In 1915, when “The ‘Jelly Roll’ Blues” was published, the word “jazz” was just beginning to be used – on the West Coast in reference to baseball and in Chicago about a new music.The sheet music cover and image of Morton are courtesy of Wikimedia Commons.
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In 1915, when “The ‘Jelly Roll’ Blues” was published, the word “jazz” was just beginning to be used – on the West Coast in reference to baseball and in Chicago about a new music.The sheet music cover and image of Morton are courtesy of Wikimedia Commons.

Jelly Roll Morton born in New Orleans

On Oct. 20, 1890, Ferdinand Joseph Lamothe was born – or maybe it was 1885. Either way, Ferd took his stepfather’s last name, Mouton; changed it from the French spelling to distance himself from his Creole heritage; rechristened himself Jelly Roll Morton; and went on to become one of the earliest musicians to play jazz and the first to publish a jazz composition. Part of the confusion about the year of his birth is due to the fact that he claimed to have invented jazz in 1902. Some think that he amended his birth date to make his claim … Continue reading →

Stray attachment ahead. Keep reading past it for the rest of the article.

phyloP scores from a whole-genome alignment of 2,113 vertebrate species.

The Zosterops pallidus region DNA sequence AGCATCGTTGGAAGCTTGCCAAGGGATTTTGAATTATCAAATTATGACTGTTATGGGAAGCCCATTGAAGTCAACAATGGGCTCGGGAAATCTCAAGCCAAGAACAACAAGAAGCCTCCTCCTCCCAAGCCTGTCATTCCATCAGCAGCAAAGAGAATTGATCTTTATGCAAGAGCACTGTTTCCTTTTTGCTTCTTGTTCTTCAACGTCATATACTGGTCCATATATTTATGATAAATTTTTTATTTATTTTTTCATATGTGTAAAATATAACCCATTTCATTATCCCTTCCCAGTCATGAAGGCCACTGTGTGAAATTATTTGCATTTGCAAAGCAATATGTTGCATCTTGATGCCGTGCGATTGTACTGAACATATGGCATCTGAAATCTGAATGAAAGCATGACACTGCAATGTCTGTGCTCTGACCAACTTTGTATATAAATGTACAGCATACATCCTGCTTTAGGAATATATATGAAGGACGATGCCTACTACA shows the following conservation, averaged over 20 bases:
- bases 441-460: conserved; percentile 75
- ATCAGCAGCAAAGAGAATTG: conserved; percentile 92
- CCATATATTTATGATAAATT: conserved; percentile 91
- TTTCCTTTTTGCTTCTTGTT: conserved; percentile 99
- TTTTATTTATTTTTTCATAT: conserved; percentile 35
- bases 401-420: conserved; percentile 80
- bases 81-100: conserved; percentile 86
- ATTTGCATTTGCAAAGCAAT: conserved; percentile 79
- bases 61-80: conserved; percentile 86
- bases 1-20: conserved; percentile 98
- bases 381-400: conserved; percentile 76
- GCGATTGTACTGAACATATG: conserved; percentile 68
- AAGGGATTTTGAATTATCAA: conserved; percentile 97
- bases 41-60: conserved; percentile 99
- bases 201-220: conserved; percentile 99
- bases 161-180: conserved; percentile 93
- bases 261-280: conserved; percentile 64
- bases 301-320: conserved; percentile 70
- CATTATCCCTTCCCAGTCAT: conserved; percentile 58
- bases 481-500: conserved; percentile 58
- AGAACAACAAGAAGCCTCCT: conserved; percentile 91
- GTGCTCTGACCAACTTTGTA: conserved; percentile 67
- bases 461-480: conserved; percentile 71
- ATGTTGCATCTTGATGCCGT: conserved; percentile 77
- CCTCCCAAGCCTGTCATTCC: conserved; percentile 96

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Read the fine print

Posted on October 24, 2014 by Molly Manson

Jelly Roll Morton was bilked out of close to a million dollars by unscrupulous men in the music industry. He is not alone in that. The Beatles did not retain copyright to their early music, nor did many other musicians.

The possible reasons for this are many. Musicians often don't read or understand the content of the contracts they sign, or they trust people who turn out to be untrustworthy, or they place value on making music rather than on being compensated for their work. Whatever the reason, many musicians and other people who have created intellectual property find themselves … Continue reading →

Mob Rule

Posted on October 24, 2014 by Molly Manson

This week's feature is about justice gone awry, to put it mildly. The tie-ins to using the newspaper in your classroom are fairly obvious:

Look for instances when justice has been thwarted. Find an example of crowds turning into mobs. Did that happen in the United States? If not, where did it happen, and could it happen here?

In the story of the New Orleans' lynching, what prompted the mob action against people who had been declared not guilty by the judicial system? Are there other examples when a guilty verdict or court ruling when popular opinion were … Continue reading →

Contacts

Molly Manson mmanson@theadvocate.com Editor of the Louisiana Page
225-388-0224

Julia Forbes jforbes@theadvocate.com Newspapers in Education
225-388-0659

Evelyn Huckaby ehuckaby@theadvocate.com Newspapers In Education
225-388-0228